35. Joy, I can fully understand how you feel. I know just how had it is to get out to anything at all during the evening whe your husband is on the Bishopric. My husband is now the Bishop, previously having been a counsellor, and he is always out it seems. We only have them once a month at night and sometimes then he has had meetings too. Thre have also been times I haven't gone out to R.S.at night because it would mean another night apart.

    However, the R.S. president has discuss with the Bishop any desicions she makes, including when to hold the meetings. The Bishopric must have agreed to this night while geing aware it would be difficult for their wives. My suggestion is that you talk to your husbands about the scheduling, and see if they can come up with an alternative as ultimately the choice was theirs in the end to agree to it or not.

  36. m&m-
    I agree, I did not mean to say that RS can help support those needs, but it should not be expected to be the main source for filling those needs.
    It would be great, and much more effective, if sisters want to get to know other sisters if they invited them over rather than wait for RS to plan something.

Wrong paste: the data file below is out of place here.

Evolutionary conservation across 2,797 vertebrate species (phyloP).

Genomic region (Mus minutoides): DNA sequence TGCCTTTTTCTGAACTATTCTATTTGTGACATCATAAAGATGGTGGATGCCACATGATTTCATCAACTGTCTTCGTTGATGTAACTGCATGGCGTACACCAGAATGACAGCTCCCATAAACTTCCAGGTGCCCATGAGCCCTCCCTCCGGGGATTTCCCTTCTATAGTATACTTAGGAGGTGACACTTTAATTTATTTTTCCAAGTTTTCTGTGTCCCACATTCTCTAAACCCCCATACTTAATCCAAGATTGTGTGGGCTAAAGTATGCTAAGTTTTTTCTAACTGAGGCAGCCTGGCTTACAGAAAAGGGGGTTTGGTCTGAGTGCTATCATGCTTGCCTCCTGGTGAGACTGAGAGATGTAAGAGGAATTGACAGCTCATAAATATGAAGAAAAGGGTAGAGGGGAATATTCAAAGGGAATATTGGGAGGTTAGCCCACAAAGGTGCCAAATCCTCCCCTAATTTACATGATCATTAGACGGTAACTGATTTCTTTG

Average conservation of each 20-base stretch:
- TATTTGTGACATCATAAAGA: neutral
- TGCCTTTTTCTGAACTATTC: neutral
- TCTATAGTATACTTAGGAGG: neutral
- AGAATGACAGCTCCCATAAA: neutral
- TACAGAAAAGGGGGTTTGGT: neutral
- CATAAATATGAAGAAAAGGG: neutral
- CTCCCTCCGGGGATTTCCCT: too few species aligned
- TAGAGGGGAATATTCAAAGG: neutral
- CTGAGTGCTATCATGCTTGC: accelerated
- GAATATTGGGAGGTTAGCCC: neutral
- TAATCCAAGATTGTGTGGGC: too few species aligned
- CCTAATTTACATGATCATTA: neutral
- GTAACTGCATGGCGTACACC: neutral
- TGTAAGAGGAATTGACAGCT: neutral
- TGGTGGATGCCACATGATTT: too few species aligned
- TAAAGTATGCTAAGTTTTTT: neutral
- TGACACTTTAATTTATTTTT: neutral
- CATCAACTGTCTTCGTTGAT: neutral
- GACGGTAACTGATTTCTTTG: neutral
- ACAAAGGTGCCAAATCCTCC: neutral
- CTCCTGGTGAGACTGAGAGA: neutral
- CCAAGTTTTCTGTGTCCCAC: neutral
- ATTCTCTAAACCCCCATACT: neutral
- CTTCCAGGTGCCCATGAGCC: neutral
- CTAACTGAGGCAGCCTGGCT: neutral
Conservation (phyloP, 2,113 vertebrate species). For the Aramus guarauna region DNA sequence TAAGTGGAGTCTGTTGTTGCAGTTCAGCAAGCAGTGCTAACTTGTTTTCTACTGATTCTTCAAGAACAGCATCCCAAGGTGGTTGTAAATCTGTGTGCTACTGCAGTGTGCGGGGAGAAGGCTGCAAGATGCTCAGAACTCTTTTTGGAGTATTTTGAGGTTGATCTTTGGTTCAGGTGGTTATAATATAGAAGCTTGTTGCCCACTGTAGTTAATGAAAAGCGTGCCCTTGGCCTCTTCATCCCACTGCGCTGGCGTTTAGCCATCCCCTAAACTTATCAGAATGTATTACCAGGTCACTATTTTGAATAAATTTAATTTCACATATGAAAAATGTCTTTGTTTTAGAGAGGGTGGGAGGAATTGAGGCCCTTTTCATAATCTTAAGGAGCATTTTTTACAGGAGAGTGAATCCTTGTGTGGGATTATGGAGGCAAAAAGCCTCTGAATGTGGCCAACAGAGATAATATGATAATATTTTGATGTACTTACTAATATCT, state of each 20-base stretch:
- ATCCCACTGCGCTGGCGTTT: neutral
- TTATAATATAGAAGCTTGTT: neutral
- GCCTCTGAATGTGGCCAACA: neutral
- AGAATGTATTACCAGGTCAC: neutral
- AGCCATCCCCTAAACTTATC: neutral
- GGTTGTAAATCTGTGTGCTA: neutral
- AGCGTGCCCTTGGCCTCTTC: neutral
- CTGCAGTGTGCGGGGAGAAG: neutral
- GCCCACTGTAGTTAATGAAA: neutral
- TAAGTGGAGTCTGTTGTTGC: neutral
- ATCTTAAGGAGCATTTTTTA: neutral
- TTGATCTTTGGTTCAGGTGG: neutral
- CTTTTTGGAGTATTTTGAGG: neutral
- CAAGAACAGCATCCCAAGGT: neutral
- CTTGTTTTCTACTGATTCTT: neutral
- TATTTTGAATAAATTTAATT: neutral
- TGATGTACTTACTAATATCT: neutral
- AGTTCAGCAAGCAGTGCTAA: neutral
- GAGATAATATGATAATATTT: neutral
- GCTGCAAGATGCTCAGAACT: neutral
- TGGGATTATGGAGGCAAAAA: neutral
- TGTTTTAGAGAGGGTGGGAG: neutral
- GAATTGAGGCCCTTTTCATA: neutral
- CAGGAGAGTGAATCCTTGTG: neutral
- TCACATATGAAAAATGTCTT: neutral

37. Some of the greatest RS meetings I've been to have been where I've learned ways to practically apply gospel principles in my life – how do I actually study the scriptures, what does that mean? how can I make family prayer more meaningful? How exactly can I realistically make it to the temple on a regular basis? How can I give service in real and meaningful ways? How on earth do I turn hard red wheat into something edible? Even things that might not necessarily feel 'spiritual', like canning or sewing, for example, have still provided me with an opportunity to feel the Spirit and feel the peace and calm that come from serving and supporting my family.

    I think the RS should be providing opportunities to feel the Spirit at every turn. It's something we all need!!

  38. Quote: "It would be great, and much more effective, if sisters want to get to know other sisters if they invited them over"

    I would never ever in a million years do that. Not just because I'm an introvert but because I would never want to risk "leaving someone out" (which I have been accused of before).